Saturday, April 8, 2017

Institution Transition and Growing Pains

It is clear that the Tohono O'odham are trying to become a truly self-sufficient and sovereign nation. By way of utility (power and water) controls, agricultural expansion initiatives, higher education, and health care administration, the institutional transitions in the reservation seem to all be coming at once. As stated during out tour of the museum (and specifically relating to health care administration), the rapid takeover of many of the public services have been met with many growing pains. This begs the question of whether the tribal adoption of these services have been done too quickly.

I have taken a course in the economics of institutions with Professor Grajzl. A large focus in this course was the time and resource cost of institutional transition and reform. In short, changing regulatory or administrative institutions is a slow, long, and resource intensive undertaking that can easily result in detrimental effects if not done right. If the institutional reform is rushed, the detrimental effects can be so drastic that the reform is abandoned, leaving the current institutions in shambles as the prior system was replaced by a failed reform. Out of necessity, the system will revert back to its prior form. My question is: Have the Tohono O'odham bitten off more than they can chew?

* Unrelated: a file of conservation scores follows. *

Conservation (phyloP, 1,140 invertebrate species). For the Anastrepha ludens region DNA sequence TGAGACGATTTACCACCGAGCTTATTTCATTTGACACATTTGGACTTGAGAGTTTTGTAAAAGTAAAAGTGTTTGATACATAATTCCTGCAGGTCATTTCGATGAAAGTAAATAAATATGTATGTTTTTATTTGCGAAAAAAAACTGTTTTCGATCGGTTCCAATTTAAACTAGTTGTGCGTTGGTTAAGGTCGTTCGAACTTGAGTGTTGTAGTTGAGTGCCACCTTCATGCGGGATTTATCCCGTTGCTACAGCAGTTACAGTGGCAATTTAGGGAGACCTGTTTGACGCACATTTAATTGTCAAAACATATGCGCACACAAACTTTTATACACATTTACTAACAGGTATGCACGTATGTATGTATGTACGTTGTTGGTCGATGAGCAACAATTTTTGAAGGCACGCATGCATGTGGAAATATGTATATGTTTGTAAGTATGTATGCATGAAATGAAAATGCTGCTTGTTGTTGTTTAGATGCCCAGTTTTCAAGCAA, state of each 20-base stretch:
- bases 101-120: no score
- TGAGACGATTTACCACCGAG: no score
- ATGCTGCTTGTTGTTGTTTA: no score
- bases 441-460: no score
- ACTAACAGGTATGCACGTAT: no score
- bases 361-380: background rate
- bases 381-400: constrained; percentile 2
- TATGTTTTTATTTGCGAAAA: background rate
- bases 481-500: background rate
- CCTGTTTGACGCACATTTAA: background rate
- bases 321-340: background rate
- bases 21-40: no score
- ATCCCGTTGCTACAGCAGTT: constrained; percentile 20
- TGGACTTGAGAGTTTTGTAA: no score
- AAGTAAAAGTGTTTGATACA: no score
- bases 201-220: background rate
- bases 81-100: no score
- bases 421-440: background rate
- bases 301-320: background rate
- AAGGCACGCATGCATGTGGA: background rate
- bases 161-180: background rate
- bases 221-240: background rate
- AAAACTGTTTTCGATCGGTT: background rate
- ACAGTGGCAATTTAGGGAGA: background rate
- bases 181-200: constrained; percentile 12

The desire to become self-sufficient and sovereign regarding freedom from off-reservation regulatory influence is a wonderful concept, and if done right, can produce great rewards for tribal members. Furthermore, the lack of regulatory overhead may allow for more efficient public services and institutions. But the growing pains associated with those transitions may be too much to handle. Furthermore, if the transition of control fails, what does that mean for future attempts by the TO to regain control of the public services?

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